Grizzled American private detective in England investigates a complicated case of blackmail turned murder involving a rich but honest elderly general, his two loose socialite daughters, a pornographer and a gangster.
In the poor, desolate northern provinces of the mountainous feudal Sunni kingdom of Afghanistan (before the Soviet-engineered republican revolutions), the status of the proud men and their ... See full summary »
The rich and ruthless rancher Brandt Ruger keeps his beautiful young wife Melissa like a part of his property, subdued to his will. But one day she's kidnapped by the famous outlaw Frank Calder - just to teach him reading, so he tells her. Calder doesn't know or care who's wife she is. He takes care of her well, and eventually Melissa falls in love with him. But Ruger feels humiliated. Full of hate, he sets out to kill him - and Melissa too, if necessary. Together with his friends and the newest technology in guns, which carry 800 yards, he initiates a battue on Calder and his gang.Written by
Tom Zoerner <Tom.Zoerner@informatik.uni-erlangen.de>
The British network version aired on BBC2 in 1999 had several cuts, including a close-up of a cow being slaughtered during the opening sequence, the ending of the scene with Brandt Ruger and the chinese prostitute (he forces her into the bed and tortures her with his cigar), the death of one of Ruger's friends and some horsefalls when Frank Calder ambushes the hunting party and some shots of Hog Warren beating Melissa during the attempted rape. See more »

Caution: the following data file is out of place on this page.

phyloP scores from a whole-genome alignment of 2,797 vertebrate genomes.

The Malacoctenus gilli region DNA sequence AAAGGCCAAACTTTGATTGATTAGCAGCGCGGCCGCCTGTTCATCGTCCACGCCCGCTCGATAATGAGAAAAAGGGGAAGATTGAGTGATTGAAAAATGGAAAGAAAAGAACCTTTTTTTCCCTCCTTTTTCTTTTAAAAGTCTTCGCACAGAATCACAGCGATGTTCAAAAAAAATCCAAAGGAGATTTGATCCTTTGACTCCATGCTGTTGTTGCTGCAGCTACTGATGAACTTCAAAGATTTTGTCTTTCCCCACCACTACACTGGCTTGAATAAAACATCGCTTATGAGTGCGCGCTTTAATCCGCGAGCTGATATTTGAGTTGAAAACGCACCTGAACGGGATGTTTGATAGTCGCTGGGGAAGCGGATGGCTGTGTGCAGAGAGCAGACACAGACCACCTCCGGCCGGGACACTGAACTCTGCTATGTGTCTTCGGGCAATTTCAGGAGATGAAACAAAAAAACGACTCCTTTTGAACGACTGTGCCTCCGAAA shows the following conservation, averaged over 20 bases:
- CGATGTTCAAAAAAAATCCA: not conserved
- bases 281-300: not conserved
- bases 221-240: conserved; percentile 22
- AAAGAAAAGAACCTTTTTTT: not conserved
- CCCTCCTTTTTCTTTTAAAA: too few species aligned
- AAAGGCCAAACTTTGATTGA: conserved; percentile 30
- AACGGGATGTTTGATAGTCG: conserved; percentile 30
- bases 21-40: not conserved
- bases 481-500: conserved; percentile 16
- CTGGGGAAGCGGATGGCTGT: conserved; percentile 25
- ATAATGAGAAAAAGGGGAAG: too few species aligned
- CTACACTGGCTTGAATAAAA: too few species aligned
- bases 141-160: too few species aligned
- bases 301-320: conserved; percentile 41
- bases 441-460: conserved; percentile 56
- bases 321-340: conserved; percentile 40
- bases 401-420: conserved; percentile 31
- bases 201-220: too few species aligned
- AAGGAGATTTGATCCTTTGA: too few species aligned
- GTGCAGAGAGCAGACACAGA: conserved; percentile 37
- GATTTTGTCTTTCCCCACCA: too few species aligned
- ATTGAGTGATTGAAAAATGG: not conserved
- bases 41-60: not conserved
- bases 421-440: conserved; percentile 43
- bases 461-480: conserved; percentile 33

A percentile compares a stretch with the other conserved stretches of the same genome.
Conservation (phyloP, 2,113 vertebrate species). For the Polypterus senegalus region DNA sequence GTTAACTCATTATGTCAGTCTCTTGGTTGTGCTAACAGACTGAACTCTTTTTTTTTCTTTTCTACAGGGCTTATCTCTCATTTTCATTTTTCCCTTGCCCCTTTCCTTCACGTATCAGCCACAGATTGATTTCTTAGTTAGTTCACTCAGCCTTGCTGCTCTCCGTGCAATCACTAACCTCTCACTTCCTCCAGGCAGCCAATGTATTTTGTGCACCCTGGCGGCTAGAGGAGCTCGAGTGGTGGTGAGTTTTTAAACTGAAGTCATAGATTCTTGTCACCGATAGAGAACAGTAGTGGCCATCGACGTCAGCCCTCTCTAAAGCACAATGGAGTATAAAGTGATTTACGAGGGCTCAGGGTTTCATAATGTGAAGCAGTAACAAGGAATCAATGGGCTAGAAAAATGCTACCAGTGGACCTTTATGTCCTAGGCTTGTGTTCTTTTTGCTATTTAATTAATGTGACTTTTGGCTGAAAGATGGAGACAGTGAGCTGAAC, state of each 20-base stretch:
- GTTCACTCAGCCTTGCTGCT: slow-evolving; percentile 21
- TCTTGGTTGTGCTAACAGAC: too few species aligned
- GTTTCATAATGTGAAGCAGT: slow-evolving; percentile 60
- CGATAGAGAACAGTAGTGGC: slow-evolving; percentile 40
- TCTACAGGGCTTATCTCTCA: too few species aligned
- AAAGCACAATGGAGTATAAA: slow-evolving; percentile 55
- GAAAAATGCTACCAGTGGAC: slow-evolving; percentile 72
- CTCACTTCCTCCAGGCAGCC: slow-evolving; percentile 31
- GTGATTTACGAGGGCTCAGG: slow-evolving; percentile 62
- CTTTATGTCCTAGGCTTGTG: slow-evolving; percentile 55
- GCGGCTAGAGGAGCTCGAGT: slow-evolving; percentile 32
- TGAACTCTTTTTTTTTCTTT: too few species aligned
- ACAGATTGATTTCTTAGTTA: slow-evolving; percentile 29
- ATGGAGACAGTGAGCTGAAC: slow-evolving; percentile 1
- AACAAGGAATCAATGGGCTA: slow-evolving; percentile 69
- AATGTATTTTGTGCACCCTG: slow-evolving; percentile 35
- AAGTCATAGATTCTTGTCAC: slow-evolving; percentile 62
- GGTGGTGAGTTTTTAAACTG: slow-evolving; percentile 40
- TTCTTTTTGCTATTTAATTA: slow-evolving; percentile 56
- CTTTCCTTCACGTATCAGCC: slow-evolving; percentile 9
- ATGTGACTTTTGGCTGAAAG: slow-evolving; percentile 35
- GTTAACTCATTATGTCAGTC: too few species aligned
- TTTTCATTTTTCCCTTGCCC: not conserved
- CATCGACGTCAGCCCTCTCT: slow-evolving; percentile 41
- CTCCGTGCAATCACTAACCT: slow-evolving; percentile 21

Others see this film as bland or metaphorical. I saw it after considerable reading about the West as it truly was, not as a Zane Grey work of fiction or morality play. What I saw in this film was a fictional story powerfully based on accurate historical fact. Many of those facts are not pleasant or moral and violence is as much a part of this Western movie as it is of most others. What is unique here is the accurate inclusion of the actual methods and attitudes surrounding that violence. The Lone Ranger it is not. Neither is it metaphorical. My interest in, and modest knowledge of, the methods and technology of that time led me to be strongly involved when watching this movie. Some of the scenes brought out a strong feeling of dread: dreamlike realism. In that way, it is, in my mind, one of the most honest Westerns of all time.
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